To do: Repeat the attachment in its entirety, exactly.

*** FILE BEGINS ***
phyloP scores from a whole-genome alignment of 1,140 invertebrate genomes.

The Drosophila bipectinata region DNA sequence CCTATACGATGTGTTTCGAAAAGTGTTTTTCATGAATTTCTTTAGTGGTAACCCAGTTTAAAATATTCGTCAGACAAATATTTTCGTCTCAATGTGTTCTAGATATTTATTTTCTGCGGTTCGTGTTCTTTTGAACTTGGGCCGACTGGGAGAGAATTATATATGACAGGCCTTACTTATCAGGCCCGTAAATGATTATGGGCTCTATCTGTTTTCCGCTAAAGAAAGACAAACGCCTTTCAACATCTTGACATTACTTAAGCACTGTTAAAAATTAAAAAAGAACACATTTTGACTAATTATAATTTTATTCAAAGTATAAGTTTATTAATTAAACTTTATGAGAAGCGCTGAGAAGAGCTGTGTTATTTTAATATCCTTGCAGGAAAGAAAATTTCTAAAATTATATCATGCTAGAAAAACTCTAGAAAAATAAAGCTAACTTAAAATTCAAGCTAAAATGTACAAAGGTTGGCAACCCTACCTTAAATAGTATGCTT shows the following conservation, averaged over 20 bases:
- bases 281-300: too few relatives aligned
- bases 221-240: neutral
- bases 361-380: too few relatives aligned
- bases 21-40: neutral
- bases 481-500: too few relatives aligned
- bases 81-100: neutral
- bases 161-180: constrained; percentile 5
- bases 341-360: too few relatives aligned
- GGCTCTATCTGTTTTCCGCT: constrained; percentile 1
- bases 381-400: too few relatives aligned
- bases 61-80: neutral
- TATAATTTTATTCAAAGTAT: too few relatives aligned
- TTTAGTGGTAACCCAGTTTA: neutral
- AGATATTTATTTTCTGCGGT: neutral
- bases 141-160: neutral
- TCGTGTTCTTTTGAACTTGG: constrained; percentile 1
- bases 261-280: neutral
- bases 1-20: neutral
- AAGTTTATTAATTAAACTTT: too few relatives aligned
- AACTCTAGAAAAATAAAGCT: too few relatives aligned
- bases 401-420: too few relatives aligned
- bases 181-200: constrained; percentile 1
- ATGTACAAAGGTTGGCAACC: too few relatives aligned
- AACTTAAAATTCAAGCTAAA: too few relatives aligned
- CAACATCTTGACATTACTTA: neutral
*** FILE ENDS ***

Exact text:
phyloP scores from a whole-genome alignment of 1,140 invertebrate genomes.

The Drosophila bipectinata region DNA sequence CCTATACGATGTGTTTCGAAAAGTGTTTTTCATGAATTTCTTTAGTGGTAACCCAGTTTAAAATATTCGTCAGACAAATATTTTCGTCTCAATGTGTTCTAGATATTTATTTTCTGCGGTTCGTGTTCTTTTGAACTTGGGCCGACTGGGAGAGAATTATATATGACAGGCCTTACTTATCAGGCCCGTAAATGATTATGGGCTCTATCTGTTTTCCGCTAAAGAAAGACAAACGCCTTTCAACATCTTGACATTACTTAAGCACTGTTAAAAATTAAAAAAGAACACATTTTGACTAATTATAATTTTATTCAAAGTATAAGTTTATTAATTAAACTTTATGAGAAGCGCTGAGAAGAGCTGTGTTATTTTAATATCCTTGCAGGAAAGAAAATTTCTAAAATTATATCATGCTAGAAAAACTCTAGAAAAATAAAGCTAACTTAAAATTCAAGCTAAAATGTACAAAGGTTGGCAACCCTACCTTAAATAGTATGCTT shows the following conservation, averaged over 20 bases:
- bases 281-300: too few relatives aligned
- bases 221-240: neutral
- bases 361-380: too few relatives aligned
- bases 21-40: neutral
- bases 481-500: too few relatives aligned
- bases 81-100: neutral
- bases 161-180: constrained; percentile 5
- bases 341-360: too few relatives aligned
- GGCTCTATCTGTTTTCCGCT: constrained; percentile 1
- bases 381-400: too few relatives aligned
- bases 61-80: neutral
- TATAATTTTATTCAAAGTAT: too few relatives aligned
- TTTAGTGGTAACCCAGTTTA: neutral
- AGATATTTATTTTCTGCGGT: neutral
- bases 141-160: neutral
- TCGTGTTCTTTTGAACTTGG: constrained; percentile 1
- bases 261-280: neutral
- bases 1-20: neutral
- AAGTTTATTAATTAAACTTT: too few relatives aligned
- AACTCTAGAAAAATAAAGCT: too few relatives aligned
- bases 401-420: too few relatives aligned
- bases 181-200: constrained; percentile 1
- ATGTACAAAGGTTGGCAACC: too few relatives aligned
- AACTTAAAATTCAAGCTAAA: too few relatives aligned
- CAACATCTTGACATTACTTA: neutral